Oh, and more importantly: it stars a fat slab of chocolate cake.

AWWWW YEAH

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We promise to continue our mission.

It Takes a Village: Become a Patron of the Bitches

Piggy and I launched this blog in January of this year. The level of positive engagement we’ve received in only eight months is completely shocking to us.

We’ve received a number of site comments, social media shares, and private messages with folks thanking us. According to these beautiful people, our little blog has pushed them to ask for raises, encouraged them to seek new jobs, inspired them to refocus their finances, and absolved them of unnecessary self-flagellation.

And guys, that makes us feel really, really, really, really fucking good.

As we’ve stated before, the reason we run this site is to help. Bad, outdated, irrelevant, damaging financial advice is everywhere. Seeing it—and knowing that many people must fall for it—makes our actual hearts turn into cartoon hearts that break along perfectly triangular jagged edges. Knowing there are good people out there getting tricked, swindled, guilted, ripped-off, shamed, and drained makes cartoon steam come out of our ears. (The cartoon steam gives us actual second-degree burns. Please send Neosporin.)

For this reason, we’ve never had a plan to monetize the site. The easiest ways to do so just didn’t sit right with us. Sponsored content disguised as our own words… product reviews and advertisements for stuff you likely do not need… irritatingly pervasive pop-ups and click-to-exit ads. We get offers to do this stuff in our inbox every single day. And we reject them all because they go against our core mission.

But now we’ve run into a problem.

We’ve gotten too popular for our own good.

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But what about investment jewelry?

You Deserve Cheap, Fake Jewelry, Just Like Coco Chanel

Coco Chanel, 1930s fashion icon (and alleged Nazi sympathizer, let’s not play), had many wise things to say about beauty. Like, “Before you leave the house, look in the mirror and take one thing off,” which is both tasteful and minimalist.

Most importantly though, she said: “Costume jewelry is not made to give women an aura of wealth, but to make them beautiful.”

Costume jewelry is cheap and fake, made to look like real precious gems and metals. So she’s making a statement about the purpose of jewelry. But she’s also saying that you don’t have to be wealthy to be stylish and attractive. In other words: your monetary worth does not determine your worth as a person.

Your monetary worth does not determine your worth as a person.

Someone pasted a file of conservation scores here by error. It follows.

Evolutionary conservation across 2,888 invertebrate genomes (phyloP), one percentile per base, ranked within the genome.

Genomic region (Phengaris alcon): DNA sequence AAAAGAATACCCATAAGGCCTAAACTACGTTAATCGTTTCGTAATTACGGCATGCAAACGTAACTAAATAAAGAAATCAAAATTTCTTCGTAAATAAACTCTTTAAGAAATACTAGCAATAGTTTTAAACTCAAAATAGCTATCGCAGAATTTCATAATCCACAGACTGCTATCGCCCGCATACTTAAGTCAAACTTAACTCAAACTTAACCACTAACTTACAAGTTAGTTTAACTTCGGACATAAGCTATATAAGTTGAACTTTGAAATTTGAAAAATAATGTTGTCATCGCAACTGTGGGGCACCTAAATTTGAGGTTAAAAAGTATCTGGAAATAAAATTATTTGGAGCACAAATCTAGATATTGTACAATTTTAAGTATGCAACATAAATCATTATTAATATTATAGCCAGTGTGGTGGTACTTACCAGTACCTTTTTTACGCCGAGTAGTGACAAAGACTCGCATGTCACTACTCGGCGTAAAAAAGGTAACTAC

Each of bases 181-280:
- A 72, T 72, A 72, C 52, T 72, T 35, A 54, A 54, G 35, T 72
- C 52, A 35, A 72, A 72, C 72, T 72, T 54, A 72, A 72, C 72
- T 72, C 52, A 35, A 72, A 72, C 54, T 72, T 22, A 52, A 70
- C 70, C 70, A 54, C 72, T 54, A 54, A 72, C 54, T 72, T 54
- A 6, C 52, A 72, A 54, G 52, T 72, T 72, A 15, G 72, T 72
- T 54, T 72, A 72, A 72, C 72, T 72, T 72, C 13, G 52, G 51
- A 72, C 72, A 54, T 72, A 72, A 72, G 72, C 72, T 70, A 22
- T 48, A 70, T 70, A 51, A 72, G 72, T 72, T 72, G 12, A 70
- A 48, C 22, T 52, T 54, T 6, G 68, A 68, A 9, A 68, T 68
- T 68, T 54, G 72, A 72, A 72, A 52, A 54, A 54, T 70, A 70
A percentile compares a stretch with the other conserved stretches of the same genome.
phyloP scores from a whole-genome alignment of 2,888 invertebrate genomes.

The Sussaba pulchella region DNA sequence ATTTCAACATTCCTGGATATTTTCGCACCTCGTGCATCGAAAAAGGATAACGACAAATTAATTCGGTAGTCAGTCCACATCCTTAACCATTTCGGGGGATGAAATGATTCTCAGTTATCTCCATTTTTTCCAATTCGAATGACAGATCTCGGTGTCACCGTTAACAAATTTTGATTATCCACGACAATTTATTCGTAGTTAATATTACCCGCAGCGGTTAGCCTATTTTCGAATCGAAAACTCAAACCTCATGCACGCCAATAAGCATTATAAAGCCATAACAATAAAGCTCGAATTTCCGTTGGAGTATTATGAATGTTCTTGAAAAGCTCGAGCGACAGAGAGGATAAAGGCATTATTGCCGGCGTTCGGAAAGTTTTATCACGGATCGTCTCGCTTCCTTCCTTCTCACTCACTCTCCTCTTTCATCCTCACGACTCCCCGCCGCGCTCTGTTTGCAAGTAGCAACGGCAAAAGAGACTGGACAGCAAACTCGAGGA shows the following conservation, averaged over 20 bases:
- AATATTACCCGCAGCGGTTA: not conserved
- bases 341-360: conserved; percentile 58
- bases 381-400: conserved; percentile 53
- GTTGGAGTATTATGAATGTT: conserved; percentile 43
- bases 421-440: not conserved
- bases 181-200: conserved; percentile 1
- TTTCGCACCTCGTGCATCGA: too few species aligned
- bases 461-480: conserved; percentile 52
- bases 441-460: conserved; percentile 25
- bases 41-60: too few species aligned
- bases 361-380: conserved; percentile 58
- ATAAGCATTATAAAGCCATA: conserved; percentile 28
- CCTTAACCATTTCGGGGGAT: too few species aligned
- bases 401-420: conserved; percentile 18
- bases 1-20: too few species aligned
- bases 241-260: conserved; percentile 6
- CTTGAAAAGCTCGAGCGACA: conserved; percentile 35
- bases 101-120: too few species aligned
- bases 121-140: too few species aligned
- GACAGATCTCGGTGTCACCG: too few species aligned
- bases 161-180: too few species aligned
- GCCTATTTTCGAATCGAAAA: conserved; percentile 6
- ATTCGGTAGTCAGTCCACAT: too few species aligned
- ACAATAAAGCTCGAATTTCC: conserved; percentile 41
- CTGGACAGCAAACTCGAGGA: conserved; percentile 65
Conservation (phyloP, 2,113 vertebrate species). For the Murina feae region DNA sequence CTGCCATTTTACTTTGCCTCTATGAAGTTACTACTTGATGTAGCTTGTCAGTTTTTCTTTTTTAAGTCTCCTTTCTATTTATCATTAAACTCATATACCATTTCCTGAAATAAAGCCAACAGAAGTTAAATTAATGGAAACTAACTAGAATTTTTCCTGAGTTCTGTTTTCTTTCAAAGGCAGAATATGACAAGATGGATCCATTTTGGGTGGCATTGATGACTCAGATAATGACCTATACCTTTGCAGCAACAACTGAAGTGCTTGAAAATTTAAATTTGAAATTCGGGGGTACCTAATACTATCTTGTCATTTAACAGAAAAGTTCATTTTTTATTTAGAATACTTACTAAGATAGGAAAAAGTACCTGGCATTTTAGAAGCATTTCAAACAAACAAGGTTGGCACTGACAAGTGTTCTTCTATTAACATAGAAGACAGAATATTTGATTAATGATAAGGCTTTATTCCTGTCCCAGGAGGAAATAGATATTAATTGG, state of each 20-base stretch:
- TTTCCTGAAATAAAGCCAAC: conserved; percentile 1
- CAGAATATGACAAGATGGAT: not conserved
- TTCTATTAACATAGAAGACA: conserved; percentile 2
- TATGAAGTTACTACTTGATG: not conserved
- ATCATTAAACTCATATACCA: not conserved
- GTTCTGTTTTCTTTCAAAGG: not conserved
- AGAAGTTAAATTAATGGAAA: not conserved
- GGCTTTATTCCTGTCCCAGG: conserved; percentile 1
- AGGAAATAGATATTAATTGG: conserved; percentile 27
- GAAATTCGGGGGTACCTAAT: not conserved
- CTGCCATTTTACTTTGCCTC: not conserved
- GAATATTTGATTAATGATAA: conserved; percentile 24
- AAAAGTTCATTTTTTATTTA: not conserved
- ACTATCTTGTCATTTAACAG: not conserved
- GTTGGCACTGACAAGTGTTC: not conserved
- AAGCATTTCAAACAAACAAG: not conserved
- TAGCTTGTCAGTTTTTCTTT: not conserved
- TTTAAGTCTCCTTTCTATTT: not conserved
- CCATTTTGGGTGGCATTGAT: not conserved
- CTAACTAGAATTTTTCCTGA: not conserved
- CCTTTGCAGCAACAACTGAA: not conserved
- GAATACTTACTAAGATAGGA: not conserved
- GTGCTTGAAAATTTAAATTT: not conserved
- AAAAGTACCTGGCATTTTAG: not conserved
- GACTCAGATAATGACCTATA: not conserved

Chanel went on to say, “It’s disgusting to walk around with millions of dollars around the neck because one happens to be rich. I only like fake jewelry… because it’s provocative.” Now this is the kind of opinionated anti-bullshittery I can get behind. And I’ve kept it in mind with all my jewelry purchases.

This timeless genius of style believed there was no shame in wearing fake jewelry because economic circumstance should not determine beauty. And also because the Nazis stole every precious gem in Paris. But I digress.

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This is exactly the kind of mindless consumption that could send our species into extinction.

Five Reasons to Love the Tiny House Movement

At times, our series on tiny houses ventured toward… scathing. Which isn’t even original, as evidenced by articles like this, this, this, thisthis, this, this, thisthis, this, this, this, and this. Jeez. Maybe this counts as punching down?

So as promised, we will conclude our series by refocusing our discussion on what’s great about the tiny house movement. As the movement begins its slow fade into obscurity, these are the five points I pray leave a lasting impact on our culture.

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Pets enter our lives not as idle playthings, but mirrors held up to ourselves.

So I Got Chickens, Part 2: Tragedies and Lessons Learned

I believe that in life, we meet the people we need to meet. Every person—whether you like them or not, know them intimately or only a little—has something to teach you. Sometimes the lesson is about yourself and sometimes it’s about how the world works. This perspective makes dealing with even difficult, trifling people edifying, productive experiences.

I think that pets are very much the same. They enter our lives not as idle playthings, but mirrors to show us our true selves. Sometimes those mirrors are harsh—like, dressing-room-at-a-foreclosed-T.J.-Maxx harsh. Every animal has something vital to teach us, should we choose to learn it.

I thought about this as I buried Edie, one of the six chicks I brought home three months ago.

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And that's when I strangled him, your honor.

The Subjectivity of Wealth, Or: Don’t Tell Me What’s Expensive

Wealth is entirely subjective. Depending on where you’re sitting on the great Staircase of Financial Solvency, your perspective of who’s wealthy and what’s expensive is going to vary wildly.

Because of this disparity, the definition of “expensive” truly depends on an individual’s personal money situation. Someone who makes $300K a year and can easily afford their rent and insurance isn’t going to think twice about buying cage free eggs, organic milk, and grass-fed beef. Meanwhile, their neighbor who makes $30K a year is going to be buying the practically expired store brand milk on sale. To them, the whole concept of buying organic, cruelty-free food seems absurdly out of reach even while their wealthier neighbor finds it “inexpensive.”

Which is why it’s about as irritating as a Spotify Premium commercial to hear people speak authoritatively about what’s expensive and what’s not. Especially when their version of “expensive” is a diamond encrusted dog manicure and yours is a Whole Foods grapefruit.

Lemme ‘splain.